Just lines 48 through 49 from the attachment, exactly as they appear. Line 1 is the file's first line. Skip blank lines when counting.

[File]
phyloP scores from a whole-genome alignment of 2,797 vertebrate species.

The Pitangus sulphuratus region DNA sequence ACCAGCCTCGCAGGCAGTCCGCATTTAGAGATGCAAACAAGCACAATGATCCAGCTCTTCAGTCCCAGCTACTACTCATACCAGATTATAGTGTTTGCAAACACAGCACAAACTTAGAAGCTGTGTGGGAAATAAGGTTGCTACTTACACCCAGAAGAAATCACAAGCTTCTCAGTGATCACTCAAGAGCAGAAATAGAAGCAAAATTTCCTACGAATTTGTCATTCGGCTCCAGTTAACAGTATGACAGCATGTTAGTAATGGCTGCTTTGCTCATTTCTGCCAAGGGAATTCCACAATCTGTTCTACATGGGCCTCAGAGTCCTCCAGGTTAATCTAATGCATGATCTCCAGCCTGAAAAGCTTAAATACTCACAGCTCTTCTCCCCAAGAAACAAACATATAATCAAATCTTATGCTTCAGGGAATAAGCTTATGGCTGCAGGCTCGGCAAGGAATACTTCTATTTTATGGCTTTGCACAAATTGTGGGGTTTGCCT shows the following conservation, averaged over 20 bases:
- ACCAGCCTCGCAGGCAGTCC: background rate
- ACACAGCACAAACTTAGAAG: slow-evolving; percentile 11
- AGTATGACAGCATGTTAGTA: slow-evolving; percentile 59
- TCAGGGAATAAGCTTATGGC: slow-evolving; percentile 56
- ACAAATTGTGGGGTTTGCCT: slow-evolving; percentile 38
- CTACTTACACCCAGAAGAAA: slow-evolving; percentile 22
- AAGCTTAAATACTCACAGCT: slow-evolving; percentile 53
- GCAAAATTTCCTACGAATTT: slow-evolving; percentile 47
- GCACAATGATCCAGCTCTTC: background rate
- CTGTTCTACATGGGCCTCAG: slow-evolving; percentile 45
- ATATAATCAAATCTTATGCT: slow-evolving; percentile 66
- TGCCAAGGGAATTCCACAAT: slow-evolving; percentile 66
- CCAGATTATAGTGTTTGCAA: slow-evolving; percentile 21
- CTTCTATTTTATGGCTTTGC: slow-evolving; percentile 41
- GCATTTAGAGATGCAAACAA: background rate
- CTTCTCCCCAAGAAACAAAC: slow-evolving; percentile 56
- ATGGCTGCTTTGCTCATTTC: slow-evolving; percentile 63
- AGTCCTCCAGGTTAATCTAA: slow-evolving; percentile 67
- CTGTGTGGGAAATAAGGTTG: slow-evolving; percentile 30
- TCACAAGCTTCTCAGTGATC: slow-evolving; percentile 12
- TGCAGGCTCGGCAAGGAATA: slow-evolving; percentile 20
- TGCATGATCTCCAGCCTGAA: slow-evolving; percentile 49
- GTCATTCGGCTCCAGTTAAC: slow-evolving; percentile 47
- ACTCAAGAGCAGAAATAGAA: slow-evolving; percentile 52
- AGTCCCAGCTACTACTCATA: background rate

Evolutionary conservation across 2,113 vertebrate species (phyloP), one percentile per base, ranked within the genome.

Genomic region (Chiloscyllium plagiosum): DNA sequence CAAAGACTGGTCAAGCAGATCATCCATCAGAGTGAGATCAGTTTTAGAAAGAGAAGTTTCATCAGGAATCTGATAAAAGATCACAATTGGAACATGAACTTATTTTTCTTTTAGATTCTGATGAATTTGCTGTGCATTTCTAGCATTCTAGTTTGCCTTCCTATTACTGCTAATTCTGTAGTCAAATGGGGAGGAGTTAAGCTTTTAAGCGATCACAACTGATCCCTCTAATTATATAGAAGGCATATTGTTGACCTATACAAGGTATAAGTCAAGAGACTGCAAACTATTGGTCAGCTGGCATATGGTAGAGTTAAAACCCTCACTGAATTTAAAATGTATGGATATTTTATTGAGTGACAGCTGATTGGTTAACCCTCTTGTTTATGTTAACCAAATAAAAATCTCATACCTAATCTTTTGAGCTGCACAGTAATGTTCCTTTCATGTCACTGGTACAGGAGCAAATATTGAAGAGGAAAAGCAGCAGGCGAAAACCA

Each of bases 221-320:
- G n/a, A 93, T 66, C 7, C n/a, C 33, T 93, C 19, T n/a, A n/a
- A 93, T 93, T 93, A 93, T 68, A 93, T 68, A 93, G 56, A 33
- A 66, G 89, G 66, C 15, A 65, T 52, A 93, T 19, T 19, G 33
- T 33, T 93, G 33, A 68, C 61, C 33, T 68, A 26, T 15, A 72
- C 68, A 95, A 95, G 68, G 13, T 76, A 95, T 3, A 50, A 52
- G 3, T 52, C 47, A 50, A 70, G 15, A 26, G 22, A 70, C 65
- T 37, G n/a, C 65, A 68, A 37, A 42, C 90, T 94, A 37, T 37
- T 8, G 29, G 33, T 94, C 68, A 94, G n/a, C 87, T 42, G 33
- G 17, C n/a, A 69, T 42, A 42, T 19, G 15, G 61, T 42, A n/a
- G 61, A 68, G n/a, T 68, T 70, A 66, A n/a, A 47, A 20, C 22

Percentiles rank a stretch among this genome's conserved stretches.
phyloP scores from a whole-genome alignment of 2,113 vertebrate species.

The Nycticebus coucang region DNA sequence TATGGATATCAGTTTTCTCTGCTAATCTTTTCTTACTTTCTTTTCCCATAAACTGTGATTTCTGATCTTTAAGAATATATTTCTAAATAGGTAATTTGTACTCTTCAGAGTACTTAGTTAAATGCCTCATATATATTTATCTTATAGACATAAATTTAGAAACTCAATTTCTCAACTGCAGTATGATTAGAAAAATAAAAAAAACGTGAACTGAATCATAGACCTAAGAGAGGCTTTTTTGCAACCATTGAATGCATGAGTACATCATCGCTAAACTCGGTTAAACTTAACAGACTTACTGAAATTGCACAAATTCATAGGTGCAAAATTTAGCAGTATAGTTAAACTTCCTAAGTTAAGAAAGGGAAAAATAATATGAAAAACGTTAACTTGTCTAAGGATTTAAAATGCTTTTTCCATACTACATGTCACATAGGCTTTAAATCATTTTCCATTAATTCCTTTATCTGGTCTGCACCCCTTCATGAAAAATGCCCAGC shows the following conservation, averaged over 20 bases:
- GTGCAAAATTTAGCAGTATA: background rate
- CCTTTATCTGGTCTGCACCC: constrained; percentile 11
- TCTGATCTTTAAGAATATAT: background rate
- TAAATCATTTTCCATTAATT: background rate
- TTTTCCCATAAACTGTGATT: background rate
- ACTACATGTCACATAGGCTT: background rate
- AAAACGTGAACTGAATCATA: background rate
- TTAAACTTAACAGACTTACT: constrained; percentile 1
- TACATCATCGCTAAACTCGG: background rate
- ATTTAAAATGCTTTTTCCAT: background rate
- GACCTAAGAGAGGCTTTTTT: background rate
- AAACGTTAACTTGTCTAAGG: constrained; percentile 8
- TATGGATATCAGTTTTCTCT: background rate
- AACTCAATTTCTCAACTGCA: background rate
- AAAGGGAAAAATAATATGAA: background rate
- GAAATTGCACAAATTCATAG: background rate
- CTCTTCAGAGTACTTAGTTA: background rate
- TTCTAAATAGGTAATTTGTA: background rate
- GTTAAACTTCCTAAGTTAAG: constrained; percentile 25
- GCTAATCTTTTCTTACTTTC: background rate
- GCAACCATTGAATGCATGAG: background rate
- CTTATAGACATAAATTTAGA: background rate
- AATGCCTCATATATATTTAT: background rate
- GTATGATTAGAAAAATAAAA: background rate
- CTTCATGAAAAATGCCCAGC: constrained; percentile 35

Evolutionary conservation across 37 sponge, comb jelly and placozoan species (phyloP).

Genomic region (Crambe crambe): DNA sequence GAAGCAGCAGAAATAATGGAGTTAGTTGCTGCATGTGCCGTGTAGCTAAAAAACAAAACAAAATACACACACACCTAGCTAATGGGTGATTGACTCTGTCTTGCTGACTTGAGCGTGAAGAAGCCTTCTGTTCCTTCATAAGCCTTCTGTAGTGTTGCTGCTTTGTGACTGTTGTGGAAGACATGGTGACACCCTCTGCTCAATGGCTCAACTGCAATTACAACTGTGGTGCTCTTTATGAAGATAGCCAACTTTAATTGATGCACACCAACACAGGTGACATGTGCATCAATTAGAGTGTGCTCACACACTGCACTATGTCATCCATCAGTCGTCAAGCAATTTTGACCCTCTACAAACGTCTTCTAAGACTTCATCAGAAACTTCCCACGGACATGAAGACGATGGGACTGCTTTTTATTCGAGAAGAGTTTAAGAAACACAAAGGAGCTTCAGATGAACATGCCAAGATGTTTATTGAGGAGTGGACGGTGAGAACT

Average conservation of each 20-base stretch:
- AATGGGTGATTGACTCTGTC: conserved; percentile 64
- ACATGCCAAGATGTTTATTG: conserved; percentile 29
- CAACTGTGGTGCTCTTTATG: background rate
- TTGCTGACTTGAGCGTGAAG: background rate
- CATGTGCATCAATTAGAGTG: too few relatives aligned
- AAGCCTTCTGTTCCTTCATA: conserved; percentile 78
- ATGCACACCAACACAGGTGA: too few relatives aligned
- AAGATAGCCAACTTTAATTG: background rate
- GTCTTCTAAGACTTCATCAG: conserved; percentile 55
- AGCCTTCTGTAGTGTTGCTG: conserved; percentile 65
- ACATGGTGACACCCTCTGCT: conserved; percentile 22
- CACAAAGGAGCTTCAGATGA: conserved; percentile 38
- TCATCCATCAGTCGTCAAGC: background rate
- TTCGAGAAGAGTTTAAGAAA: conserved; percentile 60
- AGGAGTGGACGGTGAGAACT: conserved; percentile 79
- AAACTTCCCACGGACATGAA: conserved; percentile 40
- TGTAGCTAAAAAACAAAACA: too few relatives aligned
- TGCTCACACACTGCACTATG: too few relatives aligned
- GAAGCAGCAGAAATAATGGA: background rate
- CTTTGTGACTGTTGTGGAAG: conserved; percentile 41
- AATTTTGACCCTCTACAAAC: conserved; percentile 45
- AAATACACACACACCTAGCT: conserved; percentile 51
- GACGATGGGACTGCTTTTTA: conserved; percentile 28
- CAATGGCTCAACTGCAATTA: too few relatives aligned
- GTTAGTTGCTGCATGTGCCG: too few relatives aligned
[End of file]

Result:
- TTTTCCCATAAACTGTGATT: background rate
- ACTACATGTCACATAGGCTT: background rate